I can’t stop thinking about the Florida girls. And last night I wrote this long, desperate, wondering post. But then I decided I had to breathe. I don’t know what I think and none of this is going away so I decided I needed to focus on something else.
And I finished this story I’ve been writing. It’s called ‘This Place I Don’t Call Home’. And two things were so strange. 1. to go back to the format of a short story, which asks you to do so many things differently than you would do for a novel and 2. to write for a different audience is, well, different. I find myself thinking in teen most of the time but this story has a different kind of voice and a different need. It is about adults facing a very small moment that means something bigger than what they see. But what I realized—the characters have the same kind of sadness as my teenage characters.
I wonder what that means.
The other thing is that I miss Italy desperately. Especially in the spring. Most of the story is set here.
And from my dim early morning Brooklyn apartment it is hard to believe that I spent two years going places like this for the weekend. Eating fresh pears on sea-smelling terraces and swimming in April off a Capri beach and learning to slice the skeleton out of a whole fresh fish in one swift motion, eating on a tiled terrace that hung out over the sea, taking night-time ferries to ancient towns and sleeping with our windows open.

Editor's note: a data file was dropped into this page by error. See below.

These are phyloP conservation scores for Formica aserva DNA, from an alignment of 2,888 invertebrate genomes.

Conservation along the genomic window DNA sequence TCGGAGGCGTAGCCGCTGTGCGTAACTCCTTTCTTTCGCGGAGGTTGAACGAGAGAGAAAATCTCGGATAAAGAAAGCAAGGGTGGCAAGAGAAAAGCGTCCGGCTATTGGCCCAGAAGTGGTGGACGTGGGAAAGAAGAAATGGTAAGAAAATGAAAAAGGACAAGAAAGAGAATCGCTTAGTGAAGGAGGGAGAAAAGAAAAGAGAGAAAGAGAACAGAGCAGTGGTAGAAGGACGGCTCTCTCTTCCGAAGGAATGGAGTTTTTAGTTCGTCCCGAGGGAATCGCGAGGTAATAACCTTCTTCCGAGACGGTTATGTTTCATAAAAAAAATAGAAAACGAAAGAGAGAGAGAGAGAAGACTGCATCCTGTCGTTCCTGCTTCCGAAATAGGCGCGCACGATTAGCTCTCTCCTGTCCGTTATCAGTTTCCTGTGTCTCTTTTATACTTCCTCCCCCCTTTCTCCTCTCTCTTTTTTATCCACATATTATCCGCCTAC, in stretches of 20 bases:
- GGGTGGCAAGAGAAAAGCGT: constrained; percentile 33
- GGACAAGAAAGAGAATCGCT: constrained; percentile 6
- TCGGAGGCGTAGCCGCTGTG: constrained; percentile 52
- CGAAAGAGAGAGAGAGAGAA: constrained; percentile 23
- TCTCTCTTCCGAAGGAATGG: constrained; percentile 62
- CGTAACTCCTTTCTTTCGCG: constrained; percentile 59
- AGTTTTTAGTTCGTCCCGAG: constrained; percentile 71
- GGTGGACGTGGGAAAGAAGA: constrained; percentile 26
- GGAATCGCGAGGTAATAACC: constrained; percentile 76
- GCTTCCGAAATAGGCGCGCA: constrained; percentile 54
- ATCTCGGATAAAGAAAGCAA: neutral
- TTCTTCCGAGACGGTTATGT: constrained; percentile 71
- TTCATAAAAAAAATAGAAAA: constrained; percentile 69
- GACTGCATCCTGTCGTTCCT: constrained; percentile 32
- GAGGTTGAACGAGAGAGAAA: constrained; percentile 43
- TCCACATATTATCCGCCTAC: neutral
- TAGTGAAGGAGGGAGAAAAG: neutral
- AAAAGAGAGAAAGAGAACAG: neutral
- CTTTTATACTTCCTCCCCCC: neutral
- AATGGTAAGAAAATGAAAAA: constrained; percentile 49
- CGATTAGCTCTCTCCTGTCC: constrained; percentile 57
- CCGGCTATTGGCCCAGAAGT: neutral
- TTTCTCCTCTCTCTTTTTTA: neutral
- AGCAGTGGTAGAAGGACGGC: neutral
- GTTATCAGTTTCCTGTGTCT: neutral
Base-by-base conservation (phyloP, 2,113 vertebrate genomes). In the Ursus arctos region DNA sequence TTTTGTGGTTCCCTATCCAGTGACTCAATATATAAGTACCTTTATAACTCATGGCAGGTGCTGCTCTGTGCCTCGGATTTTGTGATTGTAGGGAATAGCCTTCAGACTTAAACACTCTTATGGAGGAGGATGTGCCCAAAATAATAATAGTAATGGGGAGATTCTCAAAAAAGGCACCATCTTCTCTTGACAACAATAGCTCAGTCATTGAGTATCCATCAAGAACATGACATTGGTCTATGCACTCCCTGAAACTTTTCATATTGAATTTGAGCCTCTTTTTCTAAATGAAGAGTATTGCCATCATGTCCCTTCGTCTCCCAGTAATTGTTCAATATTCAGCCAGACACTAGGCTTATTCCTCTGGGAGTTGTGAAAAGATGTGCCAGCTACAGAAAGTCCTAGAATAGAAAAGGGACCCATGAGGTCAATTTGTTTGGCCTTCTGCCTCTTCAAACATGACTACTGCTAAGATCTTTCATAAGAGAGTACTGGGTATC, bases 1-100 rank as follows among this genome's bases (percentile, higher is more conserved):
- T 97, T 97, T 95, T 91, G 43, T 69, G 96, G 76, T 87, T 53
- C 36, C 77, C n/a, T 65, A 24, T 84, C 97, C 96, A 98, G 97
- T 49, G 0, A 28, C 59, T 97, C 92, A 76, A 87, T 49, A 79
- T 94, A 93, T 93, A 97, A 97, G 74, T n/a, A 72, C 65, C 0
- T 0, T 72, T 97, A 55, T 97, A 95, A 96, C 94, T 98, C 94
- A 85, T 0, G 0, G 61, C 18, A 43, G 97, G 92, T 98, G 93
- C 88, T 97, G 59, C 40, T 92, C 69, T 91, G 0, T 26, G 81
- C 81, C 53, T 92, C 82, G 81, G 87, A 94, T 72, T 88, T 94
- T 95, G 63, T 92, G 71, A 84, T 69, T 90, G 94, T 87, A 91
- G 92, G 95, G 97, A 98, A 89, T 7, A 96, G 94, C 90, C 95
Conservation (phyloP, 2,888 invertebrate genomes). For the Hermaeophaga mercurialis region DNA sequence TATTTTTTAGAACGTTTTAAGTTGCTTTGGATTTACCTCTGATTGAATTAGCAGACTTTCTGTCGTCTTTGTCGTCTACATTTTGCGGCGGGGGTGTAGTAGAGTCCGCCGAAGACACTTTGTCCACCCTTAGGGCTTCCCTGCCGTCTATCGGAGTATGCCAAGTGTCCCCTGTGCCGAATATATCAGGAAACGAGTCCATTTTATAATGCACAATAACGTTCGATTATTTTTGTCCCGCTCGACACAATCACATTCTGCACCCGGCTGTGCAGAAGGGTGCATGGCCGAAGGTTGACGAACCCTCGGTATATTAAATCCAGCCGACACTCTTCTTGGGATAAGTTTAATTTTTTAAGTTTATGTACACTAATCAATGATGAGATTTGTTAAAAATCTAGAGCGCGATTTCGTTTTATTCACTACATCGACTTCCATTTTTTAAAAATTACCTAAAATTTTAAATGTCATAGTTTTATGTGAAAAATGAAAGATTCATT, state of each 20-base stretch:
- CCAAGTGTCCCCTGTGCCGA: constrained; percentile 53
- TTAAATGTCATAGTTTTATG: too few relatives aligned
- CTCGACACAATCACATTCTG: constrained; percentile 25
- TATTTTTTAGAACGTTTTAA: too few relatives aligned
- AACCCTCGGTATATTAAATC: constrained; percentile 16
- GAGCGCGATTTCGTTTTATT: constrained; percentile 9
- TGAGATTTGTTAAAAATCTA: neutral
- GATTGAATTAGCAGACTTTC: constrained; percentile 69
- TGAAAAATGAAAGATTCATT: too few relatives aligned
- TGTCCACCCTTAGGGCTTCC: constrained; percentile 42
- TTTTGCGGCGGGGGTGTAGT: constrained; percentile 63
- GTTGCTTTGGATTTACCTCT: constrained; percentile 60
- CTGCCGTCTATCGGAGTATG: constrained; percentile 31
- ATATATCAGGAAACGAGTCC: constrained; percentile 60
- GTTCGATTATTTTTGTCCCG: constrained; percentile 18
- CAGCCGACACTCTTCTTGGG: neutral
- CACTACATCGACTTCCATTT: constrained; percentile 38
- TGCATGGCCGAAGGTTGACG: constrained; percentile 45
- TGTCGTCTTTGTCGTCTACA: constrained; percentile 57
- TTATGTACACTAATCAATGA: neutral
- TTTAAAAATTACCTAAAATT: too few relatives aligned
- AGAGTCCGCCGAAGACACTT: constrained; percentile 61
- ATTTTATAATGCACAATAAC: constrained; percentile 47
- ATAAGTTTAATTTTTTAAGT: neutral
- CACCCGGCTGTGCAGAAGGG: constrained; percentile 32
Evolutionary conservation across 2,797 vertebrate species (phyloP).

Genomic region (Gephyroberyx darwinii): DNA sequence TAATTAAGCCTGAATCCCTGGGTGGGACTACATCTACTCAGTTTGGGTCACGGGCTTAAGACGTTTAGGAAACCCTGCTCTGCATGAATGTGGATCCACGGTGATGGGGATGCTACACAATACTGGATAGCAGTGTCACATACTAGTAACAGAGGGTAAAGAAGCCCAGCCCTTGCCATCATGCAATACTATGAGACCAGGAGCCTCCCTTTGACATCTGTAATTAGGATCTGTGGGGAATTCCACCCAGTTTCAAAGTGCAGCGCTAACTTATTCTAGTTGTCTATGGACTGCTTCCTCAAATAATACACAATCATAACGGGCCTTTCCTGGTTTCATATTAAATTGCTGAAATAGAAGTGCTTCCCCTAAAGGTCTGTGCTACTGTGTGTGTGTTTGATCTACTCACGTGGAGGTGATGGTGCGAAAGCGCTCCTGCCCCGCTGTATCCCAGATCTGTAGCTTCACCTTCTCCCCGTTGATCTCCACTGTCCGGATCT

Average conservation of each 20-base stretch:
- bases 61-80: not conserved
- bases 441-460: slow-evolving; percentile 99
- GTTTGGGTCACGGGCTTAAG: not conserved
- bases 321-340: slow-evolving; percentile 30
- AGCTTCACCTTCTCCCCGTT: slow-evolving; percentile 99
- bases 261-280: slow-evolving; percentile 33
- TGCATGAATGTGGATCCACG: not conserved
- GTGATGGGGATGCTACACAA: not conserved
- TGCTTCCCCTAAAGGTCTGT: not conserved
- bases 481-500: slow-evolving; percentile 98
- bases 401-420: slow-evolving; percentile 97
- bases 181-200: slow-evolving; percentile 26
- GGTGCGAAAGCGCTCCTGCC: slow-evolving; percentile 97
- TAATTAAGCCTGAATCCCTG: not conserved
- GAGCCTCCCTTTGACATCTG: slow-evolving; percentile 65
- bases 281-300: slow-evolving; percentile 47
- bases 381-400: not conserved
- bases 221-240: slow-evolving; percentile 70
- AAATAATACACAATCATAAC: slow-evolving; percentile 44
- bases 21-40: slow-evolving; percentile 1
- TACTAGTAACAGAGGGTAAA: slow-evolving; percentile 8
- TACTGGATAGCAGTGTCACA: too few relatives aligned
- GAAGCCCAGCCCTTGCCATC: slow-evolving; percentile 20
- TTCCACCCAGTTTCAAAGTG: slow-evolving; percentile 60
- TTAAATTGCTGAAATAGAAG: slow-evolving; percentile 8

Sometimes I get so afraid I’ll forget these things.
So here is a little bit of the story—so I don’t forget.
She remembers the day, one or a dozen days, when she came home from somewhere late at night—boarding school or college or a faraway job—and it was a black winter outside, the light from the sunroom emanated warmth and from the doorway, dropping duffel bags and kicking the snow from her boots, she could see her mom at the bright kitchen counter, framed by the funny faded gingham wallpaper… peeling apples or stirring spinach soup. She was always so hungry in that house—because she knew she could eat and it would taste like something she remembered.
After breakfast, after everyone is awake and dressed and has drank their coffee and watched the sea and the beach and piazza below them fill with families and busses of tourists, they begin their hike to Ravello. At first they ascend through the town—tourist shops boasting bottles of limoncello and loud t-shirts bearing bubble-lettered Italian phrases and even a tiny ceramic Amalfi built into the hillside—after all of this they truly start to ascend. They are climbing a steep hillside, rocky and wet and winding. Spring is bursting in green shoots and white and yellow blossoms. In some places there are steps and paths built of stones, in some places they duck under the green nets spread wide to catch falling lemons and through the backyard orchards of houses built into the hillside. At one turn they are shuffling through a sun-baked path hung with brass pots, scarecrow dolls and dried chicken feet.